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To learn more about food writing, find a link to another article about food writing at the bottom of the page.

By Pamela White (c) 2003

Sponsored by:
The Recipe Writer's Handbook, Revised and Updated  This guidebook is one of few aimed at its select audience (professional food writers), but you don't have to be a pro to appreciate it. It's also a great resource for all of those self-publishing cookbook authors out there. Resource Guide for Food Writers Whether you're writing about medieval food or salt, radishes or Balinese cooking, you'll find an organization, publication, Web site, or other aid for your research sandwiched between the covers of Gary Allen's Resource Guide for Food Writers.

These are the times that try writers' souls.


Publishers post guidelines for writers that require published clips to be sent with query letters. Writers cannot get published clips unless they've been published. The logic is just as
perplexing when writers try to break into new niches. Food editors ask for food-related writing samples prior to assigning stories to new writers. Never fear, there are ways to conquer that old "Catch 22."

Here are six ways writers and chefs can break into food writing. Some are sneaky roundabout ways; others make use of editors' needs for new writers to pen essays and travel pieces. Combining food with another writing niche is yet a third way to acquire those valuable food writing clips.

One: Try a sneaky way to get a food writing clip. Look at your professional expertise. How does it connect with food? If you are an architect or you've worked with one to design a kitchen, use that to write an article for a handy man magazine. Include tips on how to lay out a kitchen so that food lovers or amateur chefs will be delighted with the results. Do you know a professional party planner or are you known for your gatherings? Write up a holiday event, including recipes, for your local newspaper or a regional magazine. Love the outdoors? Write about building a barbecue for a do it yourself magazine, or share tips on fileting fish for the weekend fisherman.

Two: Write a personal essay about food. It's not only professional food writers that are writing essays about food memories, favorite meals and picky eaters. Everyone has a tale to share about summer fruit, Fourth of July cookouts or first bites of TV dinners. Who
is going to buy these essays? Read the food magazines. "Saveur" runs expressive essays on everything from bread soaked in milk to a first experience with a mango. "The Square Table," an online, non-paying market, accepts essays on dining. "Woman's Day" and "Family Circle" publish essays on food and its impact on family, life and relationships. "Parents," "Parenting"
and "Child" publish advice regularly on getting picky eaters to try new foods.

Three: Report on your vacation. But instead of writing something as banal as "what I did on my summer vacation," write a travelogue, including short reviews of restaurant meals. Oh, you didn't travel to Provence last June? Write about traditions at your family
reunion. Why not do a round up of five or six small barbecue joints in Kansas City? Stayed close to home? Write about the food at the water, amusement, or theme park - what was good, bad, or healthy. If you did travel abroad, I hope you took plenty of notes and photographs. Once you have your idea for a travel and food piece in mind, start looking for markets. Local newspapers in both the place you visited and where you live are possible markets. Frugal-themed newsletters and websites use articles on traveling and eating on the cheap.An article about how to dine well at amusement parks and fairs would interest readers of parenting and women's magazines.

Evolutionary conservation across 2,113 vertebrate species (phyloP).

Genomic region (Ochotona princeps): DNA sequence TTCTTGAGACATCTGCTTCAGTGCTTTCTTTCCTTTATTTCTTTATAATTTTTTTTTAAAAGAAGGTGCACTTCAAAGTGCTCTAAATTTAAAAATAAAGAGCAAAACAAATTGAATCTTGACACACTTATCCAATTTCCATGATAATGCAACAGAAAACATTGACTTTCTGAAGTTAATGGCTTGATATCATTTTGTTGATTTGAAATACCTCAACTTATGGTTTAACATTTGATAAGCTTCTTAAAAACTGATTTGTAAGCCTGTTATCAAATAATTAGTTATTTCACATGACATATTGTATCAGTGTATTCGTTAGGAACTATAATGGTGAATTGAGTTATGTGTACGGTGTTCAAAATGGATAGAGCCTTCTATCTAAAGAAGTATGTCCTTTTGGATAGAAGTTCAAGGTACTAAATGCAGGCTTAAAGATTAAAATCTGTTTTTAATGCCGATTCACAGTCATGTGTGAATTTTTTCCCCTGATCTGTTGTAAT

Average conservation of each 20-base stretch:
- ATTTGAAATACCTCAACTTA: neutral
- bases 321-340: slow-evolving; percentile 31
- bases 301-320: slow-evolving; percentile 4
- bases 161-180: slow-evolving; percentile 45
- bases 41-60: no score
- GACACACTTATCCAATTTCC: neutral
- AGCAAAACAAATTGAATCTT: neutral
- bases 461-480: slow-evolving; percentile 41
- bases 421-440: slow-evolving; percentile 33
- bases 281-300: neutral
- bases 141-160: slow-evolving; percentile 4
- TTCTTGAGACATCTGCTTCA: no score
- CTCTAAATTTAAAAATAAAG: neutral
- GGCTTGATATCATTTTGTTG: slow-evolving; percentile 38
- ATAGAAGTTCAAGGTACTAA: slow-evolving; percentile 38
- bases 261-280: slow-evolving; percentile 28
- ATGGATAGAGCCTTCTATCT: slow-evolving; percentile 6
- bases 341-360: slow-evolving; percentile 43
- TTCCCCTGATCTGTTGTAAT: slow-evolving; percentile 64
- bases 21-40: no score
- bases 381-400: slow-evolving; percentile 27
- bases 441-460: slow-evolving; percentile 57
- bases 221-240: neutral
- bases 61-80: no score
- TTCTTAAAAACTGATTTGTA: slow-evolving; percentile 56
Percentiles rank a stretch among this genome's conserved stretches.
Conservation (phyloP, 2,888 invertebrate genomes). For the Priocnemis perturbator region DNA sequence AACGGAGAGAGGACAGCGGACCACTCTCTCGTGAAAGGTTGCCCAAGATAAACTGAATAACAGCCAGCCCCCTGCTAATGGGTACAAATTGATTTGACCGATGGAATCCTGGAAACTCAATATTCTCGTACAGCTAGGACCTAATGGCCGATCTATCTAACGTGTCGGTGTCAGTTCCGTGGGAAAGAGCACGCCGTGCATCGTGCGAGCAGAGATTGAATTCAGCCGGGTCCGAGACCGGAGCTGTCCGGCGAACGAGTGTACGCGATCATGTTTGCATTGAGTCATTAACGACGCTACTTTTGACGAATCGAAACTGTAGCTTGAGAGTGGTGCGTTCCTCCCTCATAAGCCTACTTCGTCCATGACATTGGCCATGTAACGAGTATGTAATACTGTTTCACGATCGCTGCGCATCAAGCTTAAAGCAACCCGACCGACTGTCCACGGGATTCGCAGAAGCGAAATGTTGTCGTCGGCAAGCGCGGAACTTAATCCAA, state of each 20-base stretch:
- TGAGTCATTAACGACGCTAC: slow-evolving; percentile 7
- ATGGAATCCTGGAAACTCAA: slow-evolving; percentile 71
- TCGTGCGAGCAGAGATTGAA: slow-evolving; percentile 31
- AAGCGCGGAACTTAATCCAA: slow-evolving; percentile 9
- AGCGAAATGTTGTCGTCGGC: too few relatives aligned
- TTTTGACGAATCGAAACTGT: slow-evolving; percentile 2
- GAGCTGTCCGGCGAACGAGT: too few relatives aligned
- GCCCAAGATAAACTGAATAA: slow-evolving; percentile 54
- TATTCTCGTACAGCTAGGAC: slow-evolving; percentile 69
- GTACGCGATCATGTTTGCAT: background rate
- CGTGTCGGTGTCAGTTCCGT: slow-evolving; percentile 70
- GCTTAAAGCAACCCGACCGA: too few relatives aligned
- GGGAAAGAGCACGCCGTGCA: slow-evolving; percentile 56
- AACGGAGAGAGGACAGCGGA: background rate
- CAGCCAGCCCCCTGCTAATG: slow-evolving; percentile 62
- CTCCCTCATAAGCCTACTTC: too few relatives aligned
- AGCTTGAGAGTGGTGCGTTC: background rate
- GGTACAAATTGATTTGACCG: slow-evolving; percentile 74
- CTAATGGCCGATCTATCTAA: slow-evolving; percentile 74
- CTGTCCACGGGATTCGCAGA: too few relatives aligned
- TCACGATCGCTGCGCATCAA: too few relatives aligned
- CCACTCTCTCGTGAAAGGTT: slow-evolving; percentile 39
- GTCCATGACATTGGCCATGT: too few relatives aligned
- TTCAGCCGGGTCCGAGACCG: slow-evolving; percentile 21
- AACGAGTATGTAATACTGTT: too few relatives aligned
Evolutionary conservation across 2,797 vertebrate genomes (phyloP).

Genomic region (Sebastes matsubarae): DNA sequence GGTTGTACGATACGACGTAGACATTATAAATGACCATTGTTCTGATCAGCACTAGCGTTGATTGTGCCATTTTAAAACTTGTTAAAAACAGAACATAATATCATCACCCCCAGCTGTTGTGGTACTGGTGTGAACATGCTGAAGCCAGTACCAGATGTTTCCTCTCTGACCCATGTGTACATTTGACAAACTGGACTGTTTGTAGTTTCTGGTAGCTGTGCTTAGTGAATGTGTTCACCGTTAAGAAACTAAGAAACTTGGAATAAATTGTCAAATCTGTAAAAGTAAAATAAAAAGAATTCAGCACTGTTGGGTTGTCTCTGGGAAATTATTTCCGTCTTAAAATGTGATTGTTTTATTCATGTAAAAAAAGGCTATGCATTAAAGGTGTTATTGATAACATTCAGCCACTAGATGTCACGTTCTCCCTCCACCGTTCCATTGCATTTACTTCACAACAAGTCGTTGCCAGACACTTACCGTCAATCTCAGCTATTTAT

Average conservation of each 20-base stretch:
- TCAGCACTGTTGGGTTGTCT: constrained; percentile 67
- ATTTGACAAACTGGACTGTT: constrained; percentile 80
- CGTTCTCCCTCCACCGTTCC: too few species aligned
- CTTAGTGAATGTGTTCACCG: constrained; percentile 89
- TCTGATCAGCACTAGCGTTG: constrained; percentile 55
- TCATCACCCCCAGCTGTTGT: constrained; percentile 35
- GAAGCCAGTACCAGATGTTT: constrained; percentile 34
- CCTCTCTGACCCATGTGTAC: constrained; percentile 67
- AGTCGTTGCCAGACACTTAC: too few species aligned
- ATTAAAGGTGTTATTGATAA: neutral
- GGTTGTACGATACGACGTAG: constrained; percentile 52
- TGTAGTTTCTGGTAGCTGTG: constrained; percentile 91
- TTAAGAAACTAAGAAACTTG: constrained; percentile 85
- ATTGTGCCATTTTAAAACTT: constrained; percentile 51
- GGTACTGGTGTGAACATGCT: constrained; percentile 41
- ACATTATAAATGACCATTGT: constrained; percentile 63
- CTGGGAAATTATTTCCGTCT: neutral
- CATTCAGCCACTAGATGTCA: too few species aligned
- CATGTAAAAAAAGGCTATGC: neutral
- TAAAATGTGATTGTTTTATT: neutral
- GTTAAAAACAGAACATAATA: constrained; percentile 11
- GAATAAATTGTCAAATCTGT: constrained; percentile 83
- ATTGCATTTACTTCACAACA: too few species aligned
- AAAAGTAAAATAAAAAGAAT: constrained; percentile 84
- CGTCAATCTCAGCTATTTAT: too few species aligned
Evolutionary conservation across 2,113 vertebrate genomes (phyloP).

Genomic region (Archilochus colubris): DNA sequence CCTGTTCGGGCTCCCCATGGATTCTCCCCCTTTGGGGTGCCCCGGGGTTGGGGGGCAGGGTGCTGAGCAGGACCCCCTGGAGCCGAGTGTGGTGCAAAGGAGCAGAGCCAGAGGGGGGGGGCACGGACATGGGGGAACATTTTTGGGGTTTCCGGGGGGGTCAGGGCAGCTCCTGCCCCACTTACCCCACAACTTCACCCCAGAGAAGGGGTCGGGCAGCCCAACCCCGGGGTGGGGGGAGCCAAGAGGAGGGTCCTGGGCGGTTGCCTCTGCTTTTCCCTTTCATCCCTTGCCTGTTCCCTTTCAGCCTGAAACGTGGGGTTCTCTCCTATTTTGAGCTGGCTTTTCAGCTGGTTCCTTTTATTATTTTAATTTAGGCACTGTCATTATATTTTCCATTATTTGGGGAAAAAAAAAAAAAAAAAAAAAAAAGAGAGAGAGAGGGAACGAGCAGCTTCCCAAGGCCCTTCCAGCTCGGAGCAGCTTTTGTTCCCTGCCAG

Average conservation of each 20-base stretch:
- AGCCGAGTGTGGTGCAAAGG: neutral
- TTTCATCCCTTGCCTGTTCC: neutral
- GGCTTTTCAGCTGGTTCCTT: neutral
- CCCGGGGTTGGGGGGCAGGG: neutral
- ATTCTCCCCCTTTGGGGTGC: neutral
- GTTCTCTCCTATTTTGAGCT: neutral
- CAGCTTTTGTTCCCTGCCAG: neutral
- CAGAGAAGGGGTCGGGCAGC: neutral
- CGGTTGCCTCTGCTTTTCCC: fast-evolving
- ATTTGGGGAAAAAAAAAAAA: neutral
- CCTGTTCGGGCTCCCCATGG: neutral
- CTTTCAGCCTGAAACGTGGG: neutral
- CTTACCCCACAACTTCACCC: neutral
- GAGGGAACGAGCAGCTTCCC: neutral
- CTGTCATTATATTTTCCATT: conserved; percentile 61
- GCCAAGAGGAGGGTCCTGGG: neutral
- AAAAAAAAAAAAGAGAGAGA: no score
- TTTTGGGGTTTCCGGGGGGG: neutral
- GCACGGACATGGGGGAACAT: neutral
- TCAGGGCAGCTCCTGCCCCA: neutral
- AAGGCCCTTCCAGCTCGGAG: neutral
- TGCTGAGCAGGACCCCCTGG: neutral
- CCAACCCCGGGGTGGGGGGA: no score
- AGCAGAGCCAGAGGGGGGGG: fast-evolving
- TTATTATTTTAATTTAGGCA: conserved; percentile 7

Four: Teach a cooking class; take a cooking class. Write it up as a publicity piece for the cooking school. Alternatively, write up how to teach a cooking class as a home-based businessfor women's magazines or entrepreneur publications. Maybe you live in a city that has food events, like Taste of..., wine tastings, chili cook-offs, or baking competitions? Alternative newspapers, weekly newspapers and regional magazines are possible markets for articles on how to put on a baking, or cooking, contest, the best in local wines, or which
restaurants offered the best bites at a large gathering.

Five: Combine food writing with another niche. Write about kitchen gardens, herbs grown in window boxes, winter gardens, starting seeds. Interview organic gardeners, local
farmers, and who's selling at the farmer's market. Combine camping, RV's and fishing with recipes and quick snacks to pack that are easy to transport yet tasty. Think further
sports-minded magazines (don't forget dance and cheerleading publications) can use recipes that provide quick energy with minimal fuss. Health writers can write articles on
diets that help chronic conditions: pain, yeast infections, migraines, arthritis.

Six: Pick a lesser known holiday and write it up for fun. St. Swithin's Day is an ongoing joke at our household. It falls on July 15, so we claim St. Swithin to be the patron
saint of barbecue. You can pick an actual holiday -- something that isn't done to death -- or write about a special holiday
your family has created.

These ideas are also starters for established food writers looking to expand into other markets. Pick one, or mix and
match for your food writing success.

About the author:
Pamela White is the author of's "Become a Food Writer,"
and editor of Food Writing, an online newsletter. Visit her
website at .


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